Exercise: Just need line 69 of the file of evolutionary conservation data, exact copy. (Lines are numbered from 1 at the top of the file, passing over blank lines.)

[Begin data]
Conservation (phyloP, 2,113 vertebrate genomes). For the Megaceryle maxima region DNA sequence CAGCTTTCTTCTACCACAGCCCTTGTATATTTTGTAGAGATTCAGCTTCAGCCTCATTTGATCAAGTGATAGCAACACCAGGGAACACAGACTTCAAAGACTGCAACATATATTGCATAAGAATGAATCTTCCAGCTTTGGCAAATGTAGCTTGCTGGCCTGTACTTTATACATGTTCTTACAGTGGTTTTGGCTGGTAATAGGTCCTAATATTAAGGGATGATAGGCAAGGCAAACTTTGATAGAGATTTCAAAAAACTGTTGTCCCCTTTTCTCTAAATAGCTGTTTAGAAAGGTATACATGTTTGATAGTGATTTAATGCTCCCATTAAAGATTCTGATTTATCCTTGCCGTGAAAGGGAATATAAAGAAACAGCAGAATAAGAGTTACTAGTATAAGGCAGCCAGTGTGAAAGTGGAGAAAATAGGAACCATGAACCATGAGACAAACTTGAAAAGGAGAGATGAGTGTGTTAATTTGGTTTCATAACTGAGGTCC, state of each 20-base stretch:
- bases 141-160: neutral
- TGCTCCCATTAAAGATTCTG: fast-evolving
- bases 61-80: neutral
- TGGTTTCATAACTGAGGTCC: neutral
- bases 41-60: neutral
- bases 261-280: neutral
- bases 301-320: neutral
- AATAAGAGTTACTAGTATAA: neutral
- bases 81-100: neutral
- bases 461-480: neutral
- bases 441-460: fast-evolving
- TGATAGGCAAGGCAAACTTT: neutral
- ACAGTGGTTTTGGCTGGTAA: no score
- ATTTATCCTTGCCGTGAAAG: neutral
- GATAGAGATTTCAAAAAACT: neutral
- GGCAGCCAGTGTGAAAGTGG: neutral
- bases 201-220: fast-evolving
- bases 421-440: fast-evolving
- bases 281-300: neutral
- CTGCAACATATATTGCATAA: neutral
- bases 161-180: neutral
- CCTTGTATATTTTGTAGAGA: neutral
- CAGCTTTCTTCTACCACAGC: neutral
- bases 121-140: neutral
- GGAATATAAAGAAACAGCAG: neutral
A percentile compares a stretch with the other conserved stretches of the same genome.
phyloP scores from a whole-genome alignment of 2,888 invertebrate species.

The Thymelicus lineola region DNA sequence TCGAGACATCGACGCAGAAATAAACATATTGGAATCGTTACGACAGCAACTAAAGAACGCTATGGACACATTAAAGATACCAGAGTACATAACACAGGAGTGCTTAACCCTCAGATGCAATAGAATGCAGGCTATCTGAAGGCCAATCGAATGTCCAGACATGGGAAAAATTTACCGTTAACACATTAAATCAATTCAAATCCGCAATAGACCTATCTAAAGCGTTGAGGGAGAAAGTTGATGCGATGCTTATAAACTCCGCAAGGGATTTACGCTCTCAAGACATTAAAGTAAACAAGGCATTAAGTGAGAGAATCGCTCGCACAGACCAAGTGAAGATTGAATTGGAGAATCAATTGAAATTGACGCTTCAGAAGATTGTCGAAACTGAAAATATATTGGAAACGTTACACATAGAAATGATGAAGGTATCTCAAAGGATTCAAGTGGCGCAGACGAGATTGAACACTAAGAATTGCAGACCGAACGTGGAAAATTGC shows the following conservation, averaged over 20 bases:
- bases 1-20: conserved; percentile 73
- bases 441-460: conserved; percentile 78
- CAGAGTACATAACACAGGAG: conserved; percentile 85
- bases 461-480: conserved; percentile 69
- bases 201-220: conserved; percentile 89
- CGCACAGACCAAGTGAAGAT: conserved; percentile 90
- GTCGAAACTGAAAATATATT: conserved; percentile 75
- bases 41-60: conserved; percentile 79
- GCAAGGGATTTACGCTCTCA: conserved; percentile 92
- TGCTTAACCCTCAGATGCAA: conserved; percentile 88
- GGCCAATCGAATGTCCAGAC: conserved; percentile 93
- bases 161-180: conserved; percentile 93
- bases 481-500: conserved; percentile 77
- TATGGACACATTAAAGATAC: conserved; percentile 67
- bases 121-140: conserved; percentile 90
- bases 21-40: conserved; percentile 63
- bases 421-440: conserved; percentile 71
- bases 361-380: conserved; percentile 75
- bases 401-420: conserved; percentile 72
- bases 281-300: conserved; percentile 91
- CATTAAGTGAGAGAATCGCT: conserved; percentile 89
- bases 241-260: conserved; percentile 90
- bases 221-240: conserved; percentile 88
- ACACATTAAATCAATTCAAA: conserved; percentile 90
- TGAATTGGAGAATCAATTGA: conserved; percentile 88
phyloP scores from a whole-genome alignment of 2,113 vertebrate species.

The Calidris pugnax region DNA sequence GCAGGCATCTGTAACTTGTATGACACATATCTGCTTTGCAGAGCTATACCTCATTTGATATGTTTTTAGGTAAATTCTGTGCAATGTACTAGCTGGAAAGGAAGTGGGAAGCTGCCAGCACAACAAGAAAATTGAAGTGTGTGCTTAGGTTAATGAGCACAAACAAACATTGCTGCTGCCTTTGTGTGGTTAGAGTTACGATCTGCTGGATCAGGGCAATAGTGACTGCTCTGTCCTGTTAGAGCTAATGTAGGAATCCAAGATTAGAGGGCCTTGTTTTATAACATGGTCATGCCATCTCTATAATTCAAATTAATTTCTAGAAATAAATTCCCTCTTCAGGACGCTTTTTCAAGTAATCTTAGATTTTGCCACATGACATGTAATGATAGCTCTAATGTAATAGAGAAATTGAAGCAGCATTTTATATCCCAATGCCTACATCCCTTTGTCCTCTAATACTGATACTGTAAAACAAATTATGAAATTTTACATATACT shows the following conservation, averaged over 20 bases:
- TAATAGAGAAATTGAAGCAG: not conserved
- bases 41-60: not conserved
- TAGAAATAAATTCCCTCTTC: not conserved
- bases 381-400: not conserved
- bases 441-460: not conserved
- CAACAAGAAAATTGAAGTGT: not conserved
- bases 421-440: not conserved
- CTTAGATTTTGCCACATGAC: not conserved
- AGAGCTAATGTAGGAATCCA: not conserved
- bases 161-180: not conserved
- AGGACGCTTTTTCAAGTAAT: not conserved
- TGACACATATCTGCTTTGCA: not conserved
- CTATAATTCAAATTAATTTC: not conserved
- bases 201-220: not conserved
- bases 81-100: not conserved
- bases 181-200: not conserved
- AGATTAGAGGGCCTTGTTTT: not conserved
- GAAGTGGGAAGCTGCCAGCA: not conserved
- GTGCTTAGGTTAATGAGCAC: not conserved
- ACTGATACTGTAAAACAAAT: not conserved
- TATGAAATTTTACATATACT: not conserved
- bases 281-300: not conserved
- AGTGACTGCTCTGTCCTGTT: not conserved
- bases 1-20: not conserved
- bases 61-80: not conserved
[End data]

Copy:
- CTATAATTCAAATTAATTTC: not conserved